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<em>Southside with You</em>

(Miramax & Roadside Attractions)

Movie

Southside with You

The story of Barack Obama and Michelle Robinson’s first date

Southside with You tells the story of Barack Obama and Michelle Robinson’s first date, a half-day stroll through Chicago in 1989. The future president and first lady visit an art museum, picnic in a park, attend a community meeting, and catch an evening showing of Do the Right Thing. (A scene from Spike Lee’s film in which a white police officer chokes a black teenager to death along with brief strong language give Southside with You its PG-13 rating.) Director Richard Tanne, who did not interview the Obamas but based the film on public sources, claims “the trajectory of the date is about 90 percent accurate.”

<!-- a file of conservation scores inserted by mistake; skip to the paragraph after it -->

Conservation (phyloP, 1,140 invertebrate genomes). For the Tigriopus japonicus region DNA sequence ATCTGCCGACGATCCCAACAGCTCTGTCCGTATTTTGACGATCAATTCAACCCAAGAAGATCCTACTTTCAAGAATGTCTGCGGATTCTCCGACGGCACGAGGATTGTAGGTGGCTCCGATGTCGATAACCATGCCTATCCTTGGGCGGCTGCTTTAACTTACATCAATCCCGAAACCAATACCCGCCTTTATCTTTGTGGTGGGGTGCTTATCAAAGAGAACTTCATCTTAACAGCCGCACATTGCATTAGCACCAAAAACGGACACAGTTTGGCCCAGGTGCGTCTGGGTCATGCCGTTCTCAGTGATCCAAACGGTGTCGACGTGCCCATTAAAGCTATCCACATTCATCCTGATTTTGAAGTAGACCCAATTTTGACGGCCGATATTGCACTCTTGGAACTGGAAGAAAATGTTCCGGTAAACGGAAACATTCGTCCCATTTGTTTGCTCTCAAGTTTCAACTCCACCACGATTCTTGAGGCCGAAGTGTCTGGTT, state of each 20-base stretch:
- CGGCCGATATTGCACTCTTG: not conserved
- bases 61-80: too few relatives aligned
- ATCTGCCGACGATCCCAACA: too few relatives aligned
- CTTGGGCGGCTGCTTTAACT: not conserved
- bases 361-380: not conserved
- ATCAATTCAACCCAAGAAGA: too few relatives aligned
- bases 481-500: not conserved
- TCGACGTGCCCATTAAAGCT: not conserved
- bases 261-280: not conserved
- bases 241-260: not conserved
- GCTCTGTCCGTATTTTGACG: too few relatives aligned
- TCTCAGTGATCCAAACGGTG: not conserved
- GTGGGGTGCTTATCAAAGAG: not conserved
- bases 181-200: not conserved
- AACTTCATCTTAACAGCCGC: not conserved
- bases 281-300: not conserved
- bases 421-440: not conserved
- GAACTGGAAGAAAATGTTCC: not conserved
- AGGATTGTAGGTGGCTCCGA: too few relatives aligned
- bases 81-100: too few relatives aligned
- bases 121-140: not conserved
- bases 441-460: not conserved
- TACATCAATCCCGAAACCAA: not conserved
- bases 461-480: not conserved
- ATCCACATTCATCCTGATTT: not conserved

It’s a sweet little film (just 75 minutes long), but could have been about any two people testing the waters of their relationship. Southside with You reveals the couple’s favorite ice cream flavors but, to my disappointment, doesn’t remotely hint at what eventually compelled the faithfully wedded man and woman and devoted parents to champion same-sex marriage and legal abortion.

Barack (Parker Sawyers) and Michelle (Tika Sumpter) do divulge much about their families’ histories, with one notable omission: She asks him almost everything about his upbringing except his birthplace. Oh well.

In all, viewers gain insight only into how the couple reached this moment in their lives, where she’s a second-year associate and he’s a summer intern at a major Chicago law firm. She’s actually his adviser and initially resists calling their outing a “date.”

Still, it’s easy to see why Michelle—and eventually a majority of the American electorate—fell for Barack Obama. Except for his cigarette habit, the film finds no fault in him. Affable, witty, and cool under pressure, Obama seems to be the same man today that he was the night he realized he’d met the love of his life.

Comments

  •  William Peck 1958's picture
    William Peck 1958
    Posted: Sun, 09/04/2016 11:04 am

    boring, and no thanks.